How to Compute the Interest of an Interest Bearing Promissory Note

Whether you're shopping around for a simple interest promissory note or a discount promissory note, the calculation of interest remains the same. However, the two types of notes differ in how they handle interest. For a simple interest promissory note, you pay interest on the loan upon maturity. For a discount promissory note, you pay interest at the commencement of the loan by receiving a note discounted from its face value.


Calculating Interest

Step 1: Compute the Term Length

Count the number of days between the issuance of the promissory note and its maturity to calculate its term length. For example, if a note spans August 15 through November 13, there are 90 days in its term.


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Step 2: Calculate the Fraction of a Year

Divide the number of days by 360 to convert the term into a fraction of a year. This fraction might be less than or greater than one year, depending on the term length. In the example, divide 90 by 360 to calculate 0.25 of one year.


Using 360 as the number of days is the Banker's Rule, but some lenders use the actual number of 365 days in a year instead. Therefore, ask your lender which method it employs when calculating interest.

Step 3: Calculate Term Interest Rate

Multiply the fraction of a year by the annual simple interest rate to calculate the term interest rate. Continuing with the example, if the annual interest rate was 10 percent, multiply 0.25 years by the 0.10 annual rate to get a term rate of 0.025.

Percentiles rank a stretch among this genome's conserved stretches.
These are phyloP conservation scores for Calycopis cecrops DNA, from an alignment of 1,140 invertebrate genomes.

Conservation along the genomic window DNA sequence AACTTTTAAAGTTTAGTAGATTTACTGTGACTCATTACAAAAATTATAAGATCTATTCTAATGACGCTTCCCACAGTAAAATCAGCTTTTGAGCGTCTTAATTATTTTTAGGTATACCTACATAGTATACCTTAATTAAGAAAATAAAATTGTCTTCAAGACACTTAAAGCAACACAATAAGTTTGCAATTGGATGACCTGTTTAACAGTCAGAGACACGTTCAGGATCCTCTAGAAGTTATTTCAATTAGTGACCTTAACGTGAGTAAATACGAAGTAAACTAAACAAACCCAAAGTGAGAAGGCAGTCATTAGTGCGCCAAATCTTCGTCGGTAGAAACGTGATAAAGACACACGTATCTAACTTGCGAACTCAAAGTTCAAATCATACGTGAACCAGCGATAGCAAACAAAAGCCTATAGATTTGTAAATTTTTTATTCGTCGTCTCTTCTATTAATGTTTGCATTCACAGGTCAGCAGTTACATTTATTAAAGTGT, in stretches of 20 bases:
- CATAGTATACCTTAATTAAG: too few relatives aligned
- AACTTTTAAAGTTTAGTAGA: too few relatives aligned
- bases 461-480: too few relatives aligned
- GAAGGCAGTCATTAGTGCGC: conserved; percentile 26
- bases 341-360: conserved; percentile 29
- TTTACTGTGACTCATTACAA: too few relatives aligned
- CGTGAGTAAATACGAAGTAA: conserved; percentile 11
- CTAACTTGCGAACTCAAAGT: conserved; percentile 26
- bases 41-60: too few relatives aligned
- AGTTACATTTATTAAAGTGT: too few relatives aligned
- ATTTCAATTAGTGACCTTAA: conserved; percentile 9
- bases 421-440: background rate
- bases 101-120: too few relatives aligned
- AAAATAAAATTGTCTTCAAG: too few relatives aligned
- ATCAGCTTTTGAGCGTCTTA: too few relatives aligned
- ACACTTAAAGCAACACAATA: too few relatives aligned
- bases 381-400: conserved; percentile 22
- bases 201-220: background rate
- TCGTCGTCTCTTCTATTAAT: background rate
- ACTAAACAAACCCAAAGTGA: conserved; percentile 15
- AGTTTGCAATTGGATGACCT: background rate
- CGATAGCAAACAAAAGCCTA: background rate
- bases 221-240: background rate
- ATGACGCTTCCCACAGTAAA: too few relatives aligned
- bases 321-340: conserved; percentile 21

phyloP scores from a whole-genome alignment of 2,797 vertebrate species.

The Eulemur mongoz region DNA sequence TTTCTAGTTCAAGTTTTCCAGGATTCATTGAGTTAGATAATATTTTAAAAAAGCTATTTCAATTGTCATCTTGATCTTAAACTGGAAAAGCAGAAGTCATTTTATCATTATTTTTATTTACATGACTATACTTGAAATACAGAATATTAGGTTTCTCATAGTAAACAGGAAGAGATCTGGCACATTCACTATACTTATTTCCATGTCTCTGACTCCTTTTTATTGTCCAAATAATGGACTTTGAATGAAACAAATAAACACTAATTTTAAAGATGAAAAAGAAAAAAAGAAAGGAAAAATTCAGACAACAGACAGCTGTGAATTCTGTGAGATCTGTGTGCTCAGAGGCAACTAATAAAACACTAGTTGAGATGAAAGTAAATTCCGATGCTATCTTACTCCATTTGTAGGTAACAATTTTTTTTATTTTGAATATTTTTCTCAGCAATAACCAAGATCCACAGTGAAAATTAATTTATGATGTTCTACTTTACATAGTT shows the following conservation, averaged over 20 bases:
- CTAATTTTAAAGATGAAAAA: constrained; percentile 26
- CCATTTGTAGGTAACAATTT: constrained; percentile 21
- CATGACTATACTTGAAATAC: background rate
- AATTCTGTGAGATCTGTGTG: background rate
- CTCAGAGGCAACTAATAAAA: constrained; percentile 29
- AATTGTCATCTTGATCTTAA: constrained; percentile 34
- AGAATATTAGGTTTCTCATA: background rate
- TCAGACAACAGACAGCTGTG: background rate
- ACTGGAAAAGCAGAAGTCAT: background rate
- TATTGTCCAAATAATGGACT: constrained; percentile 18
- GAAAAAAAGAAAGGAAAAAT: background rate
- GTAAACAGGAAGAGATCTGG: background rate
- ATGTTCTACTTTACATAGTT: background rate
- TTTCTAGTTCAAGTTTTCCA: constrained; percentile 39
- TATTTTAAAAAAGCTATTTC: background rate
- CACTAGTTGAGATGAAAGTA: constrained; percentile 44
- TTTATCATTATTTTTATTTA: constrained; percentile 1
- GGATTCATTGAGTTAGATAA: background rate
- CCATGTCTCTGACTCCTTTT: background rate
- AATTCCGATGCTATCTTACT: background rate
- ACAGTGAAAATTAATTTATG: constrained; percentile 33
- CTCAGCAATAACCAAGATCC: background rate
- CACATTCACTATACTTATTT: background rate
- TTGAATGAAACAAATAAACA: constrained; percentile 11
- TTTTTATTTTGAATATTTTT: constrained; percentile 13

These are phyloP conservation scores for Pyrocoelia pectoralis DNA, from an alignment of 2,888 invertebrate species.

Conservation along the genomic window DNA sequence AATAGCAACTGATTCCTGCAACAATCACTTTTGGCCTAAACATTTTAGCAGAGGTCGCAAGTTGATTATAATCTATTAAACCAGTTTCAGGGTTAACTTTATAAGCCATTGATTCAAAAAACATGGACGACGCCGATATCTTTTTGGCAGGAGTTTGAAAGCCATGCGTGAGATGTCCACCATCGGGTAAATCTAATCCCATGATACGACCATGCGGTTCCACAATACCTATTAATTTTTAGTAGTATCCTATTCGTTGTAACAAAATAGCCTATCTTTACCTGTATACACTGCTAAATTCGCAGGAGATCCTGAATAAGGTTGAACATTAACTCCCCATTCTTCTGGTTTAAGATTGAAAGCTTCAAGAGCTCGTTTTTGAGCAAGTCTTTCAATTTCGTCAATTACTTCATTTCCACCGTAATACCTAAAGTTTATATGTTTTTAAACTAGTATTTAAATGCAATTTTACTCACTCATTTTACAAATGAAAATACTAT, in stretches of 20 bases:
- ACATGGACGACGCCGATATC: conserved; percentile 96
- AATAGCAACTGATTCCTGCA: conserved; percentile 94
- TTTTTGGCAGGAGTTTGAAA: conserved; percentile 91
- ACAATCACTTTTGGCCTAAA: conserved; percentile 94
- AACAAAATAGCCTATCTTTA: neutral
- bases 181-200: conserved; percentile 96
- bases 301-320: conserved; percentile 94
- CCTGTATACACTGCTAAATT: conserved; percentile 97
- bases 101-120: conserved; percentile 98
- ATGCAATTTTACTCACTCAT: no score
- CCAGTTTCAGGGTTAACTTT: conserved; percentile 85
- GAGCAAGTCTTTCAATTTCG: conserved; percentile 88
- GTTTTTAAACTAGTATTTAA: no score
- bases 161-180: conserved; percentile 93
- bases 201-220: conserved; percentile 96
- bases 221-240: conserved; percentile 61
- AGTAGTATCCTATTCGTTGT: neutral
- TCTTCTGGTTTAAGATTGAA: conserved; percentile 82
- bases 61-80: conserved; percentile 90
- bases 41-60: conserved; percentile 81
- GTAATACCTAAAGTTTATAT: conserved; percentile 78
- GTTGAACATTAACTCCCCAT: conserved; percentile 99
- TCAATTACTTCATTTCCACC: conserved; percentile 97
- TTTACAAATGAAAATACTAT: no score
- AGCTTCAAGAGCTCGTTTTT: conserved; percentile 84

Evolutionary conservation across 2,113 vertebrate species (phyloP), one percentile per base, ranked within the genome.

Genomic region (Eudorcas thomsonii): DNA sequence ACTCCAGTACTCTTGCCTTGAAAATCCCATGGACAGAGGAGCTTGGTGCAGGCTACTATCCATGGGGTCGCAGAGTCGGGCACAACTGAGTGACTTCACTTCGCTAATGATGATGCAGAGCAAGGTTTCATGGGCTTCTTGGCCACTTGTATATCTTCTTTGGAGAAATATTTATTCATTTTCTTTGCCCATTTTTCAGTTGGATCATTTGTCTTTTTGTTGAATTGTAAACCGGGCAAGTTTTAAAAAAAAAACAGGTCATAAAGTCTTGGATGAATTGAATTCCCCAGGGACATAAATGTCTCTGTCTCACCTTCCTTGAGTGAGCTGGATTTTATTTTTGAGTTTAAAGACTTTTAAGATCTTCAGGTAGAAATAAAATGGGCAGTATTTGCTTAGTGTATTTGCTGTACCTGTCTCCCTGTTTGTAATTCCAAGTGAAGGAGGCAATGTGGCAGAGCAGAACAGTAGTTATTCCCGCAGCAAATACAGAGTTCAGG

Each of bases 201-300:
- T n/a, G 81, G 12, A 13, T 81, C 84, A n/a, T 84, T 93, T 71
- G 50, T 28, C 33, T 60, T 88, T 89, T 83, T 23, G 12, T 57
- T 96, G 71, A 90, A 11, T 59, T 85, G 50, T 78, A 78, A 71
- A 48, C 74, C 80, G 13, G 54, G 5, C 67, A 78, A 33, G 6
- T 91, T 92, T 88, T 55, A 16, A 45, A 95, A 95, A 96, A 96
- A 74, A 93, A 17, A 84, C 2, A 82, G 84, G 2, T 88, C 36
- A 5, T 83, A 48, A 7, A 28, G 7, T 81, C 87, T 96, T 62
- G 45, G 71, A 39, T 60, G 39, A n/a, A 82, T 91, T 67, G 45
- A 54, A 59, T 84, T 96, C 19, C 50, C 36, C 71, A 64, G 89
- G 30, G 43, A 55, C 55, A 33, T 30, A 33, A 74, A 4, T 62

Step 4: Calculate the Interest

Multiply the term rate by the note's face value to calculate the interest. If the example's face value was $20,000 multiply 0.025 by $20,000 to get the simple interest of $500.


For a simple interest promissory note, the interest plus the face value is the amount you need to repay on the maturity date. In the example, add $20,000 plus $500 to get the total due of $20,500.

For a discount promissory note, subtract the interest (discount) from the face value to arrive at the proceeds, which is the loan amount you actually receive. In the example, subtract $500 from $20,000 to get the proceeds of $19,500. However, you need to repay the full $20,000 at maturity. To calculate the effective rate in this case, divide the interest by the proceeds, multiplied by the faction of a year. In the example, multiply $19,500 by 0.25 to get 4,875. Divide the result into $500 to calculate the effective rate of 0.1026, or 10.26 percent, which is effectively higher than the actual interest rate. In fact, if the interest rate is the same, a discount promissory note will always be a worse deal than a simple interest promissory note.